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  1. #1
    Join Date
    Jul 2008
    Posts
    5

    Confused What do you think? High Velocity or Ductless Heating and Cooling?

    I am interested in everyone's opinion. Here is the scenario:
    I am remodeling a single story 2200 sq ft home with a full basement. The house will have a open floor plan. It was built in 1924. No central air, radiated heat. The basement ceiling is only 7ft. I plan to utilize the basement as a family room and would love to keep as much ceiling height as possible. I plan to purchase a HVAC system but am starting to go crazy trying to decide between a traditional forced air system, high velocity system or the ductless systems. I like the information that I have been reading about the high velocity systems but there are a lot of stories about the amount of noise the Unico systems make. I live in the Midwest and have heard that the ductless heating systems may not work for our cold winters. I really would not prefer to go with the large ducts associated with the traditional forced systems but if that is the best of the three, I have no choice. Any advice?

  2. #2
    Join Date
    Mar 2005
    Location
    burlington county n.j.
    Posts
    9,641
    have an attic?

  3. #3
    Join Date
    Jul 2008
    Posts
    5
    Yes. Its a walk-up attic. I am debating on whether to put a dormer up and create additional living space which is why I am looking at putting the HVAC system in the basement.

  4. #4
    Join Date
    Mar 2005
    Location
    burlington county n.j.
    Posts
    9,641
    even if you do a dormer you should have room for an air handler in the knee wall.

    depending on joist spacing in basement you may have room for regular ducts and maybe just a soffit to cover some of it.

    trying to do a whole house with mini splits can get very pricey.

  5. #5
    Join Date
    Aug 2003
    Location
    Spring Hill, Florida
    Posts
    213

    No to Ductless

    Ductless mini splits dont have any auxillary electric heat strips, so what you heard about them not heating well in the winter is true. When the weather is really cold heat pumps need the heat strip to keep up with the desired temperature. I don't know alot about high velocity system's to really say anything about them but I have heard some horror stories. If there is any way to run a traditional duct system at all I would try and figure it out whether it is the knee wall in the attic or to drop portions of the cieling in the basement where the duct work needs to be ran I would go that route.

  6. #6
    Join Date
    Jan 2001
    Location
    Pamnyra VA.
    Posts
    709
    depends on your budget for the install, depends on your utility operating costs. i would probably do a dual fuel conventential system with gas backup.depends on the look that you are going for. i wouldn't do ductless at all.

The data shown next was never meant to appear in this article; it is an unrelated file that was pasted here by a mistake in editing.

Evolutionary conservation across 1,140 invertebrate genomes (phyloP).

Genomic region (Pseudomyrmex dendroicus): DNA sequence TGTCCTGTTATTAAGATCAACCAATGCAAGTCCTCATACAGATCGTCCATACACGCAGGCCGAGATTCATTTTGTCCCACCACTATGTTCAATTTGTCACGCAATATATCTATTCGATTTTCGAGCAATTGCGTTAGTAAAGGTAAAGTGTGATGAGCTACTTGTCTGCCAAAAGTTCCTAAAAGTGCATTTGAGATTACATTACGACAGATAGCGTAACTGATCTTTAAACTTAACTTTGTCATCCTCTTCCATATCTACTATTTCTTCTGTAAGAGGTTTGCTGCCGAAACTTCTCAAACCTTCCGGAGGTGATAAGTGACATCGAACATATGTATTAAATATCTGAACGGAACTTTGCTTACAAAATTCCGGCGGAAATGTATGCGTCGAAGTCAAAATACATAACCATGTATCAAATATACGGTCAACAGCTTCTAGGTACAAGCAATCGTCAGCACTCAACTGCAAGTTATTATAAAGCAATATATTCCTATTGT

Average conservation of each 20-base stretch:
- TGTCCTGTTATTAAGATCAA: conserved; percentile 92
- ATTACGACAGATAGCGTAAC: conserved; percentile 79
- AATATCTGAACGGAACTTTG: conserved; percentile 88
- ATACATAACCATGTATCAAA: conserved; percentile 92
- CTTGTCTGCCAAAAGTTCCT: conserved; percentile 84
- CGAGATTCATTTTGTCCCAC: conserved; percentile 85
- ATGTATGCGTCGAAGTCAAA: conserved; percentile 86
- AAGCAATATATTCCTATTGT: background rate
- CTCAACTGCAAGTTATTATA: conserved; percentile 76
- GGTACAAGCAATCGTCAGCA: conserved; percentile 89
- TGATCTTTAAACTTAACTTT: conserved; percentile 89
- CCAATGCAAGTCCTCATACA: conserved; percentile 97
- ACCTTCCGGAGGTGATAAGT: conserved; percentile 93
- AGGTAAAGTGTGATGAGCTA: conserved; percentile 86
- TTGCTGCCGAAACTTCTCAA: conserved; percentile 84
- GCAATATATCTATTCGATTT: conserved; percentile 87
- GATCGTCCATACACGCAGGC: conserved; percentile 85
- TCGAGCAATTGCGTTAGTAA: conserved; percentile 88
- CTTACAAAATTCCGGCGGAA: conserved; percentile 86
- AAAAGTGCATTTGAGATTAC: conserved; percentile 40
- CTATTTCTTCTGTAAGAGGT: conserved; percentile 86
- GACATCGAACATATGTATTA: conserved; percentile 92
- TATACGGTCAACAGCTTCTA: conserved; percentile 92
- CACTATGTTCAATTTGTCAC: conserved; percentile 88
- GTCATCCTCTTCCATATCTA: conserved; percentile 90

7. #7
    Join Date
    Mar 2008
    Location
    Central Maryland
    Posts
    246
    Quote Originally Posted by DRE112 View Post
    I am interested in everyone's opinion. Here is the scenario:
    I am remodeling a single story 2200 sq ft home with a full basement. The house will have a open floor plan. It was built in 1924. No central air, radiated heat. The basement ceiling is only 7ft. I plan to utilize the basement as a family room and would love to keep as much ceiling height as possible. I plan to purchase a HVAC system but am starting to go crazy trying to decide between a traditional forced air system, high velocity system or the ductless systems. I like the information that I have been reading about the high velocity systems but there are a lot of stories about the amount of noise the Unico systems make. I live in the Midwest and have heard that the ductless heating systems may not work for our cold winters. I really would not prefer to go with the large ducts associated with the traditional forced systems but if that is the best of the three, I have no choice. Any advice?
    If you have an open layout main floor with a central core (typically 1/2 bath, coat closet), you can run the ducts up a shaft in the core and then run all the main floor returns and ducts through the attic. Use insulated duct and then cover them with blow-in insulation.

    In the basement, most of the ducts will run straight up. You only need stubs in either direction to cover the basement itself.

    -HF

  8. #8
    Join Date
    Mar 2008
    Location
    Central Maryland
    Posts
    246

    Another option

    If you decide to go ductless/mini-split, you can get systems like the Fujitsu which has multiple indoor units on one outdoor unit.

    Personally, I don't like big hunks of wall space taken up by blower units, but they can be real problem solvers in old architecture.

    -HF

  9. #9
    Join Date
    Jun 2008
    Location
    Cincinnati, Ohio
    Posts
    2,171

    Cool

    I have installed about 15 of the Unico high velocity systems and have not had any customer complaints about noise. The smaller tubing and outlets help maintain the integrity of an old home.


    Good luck!

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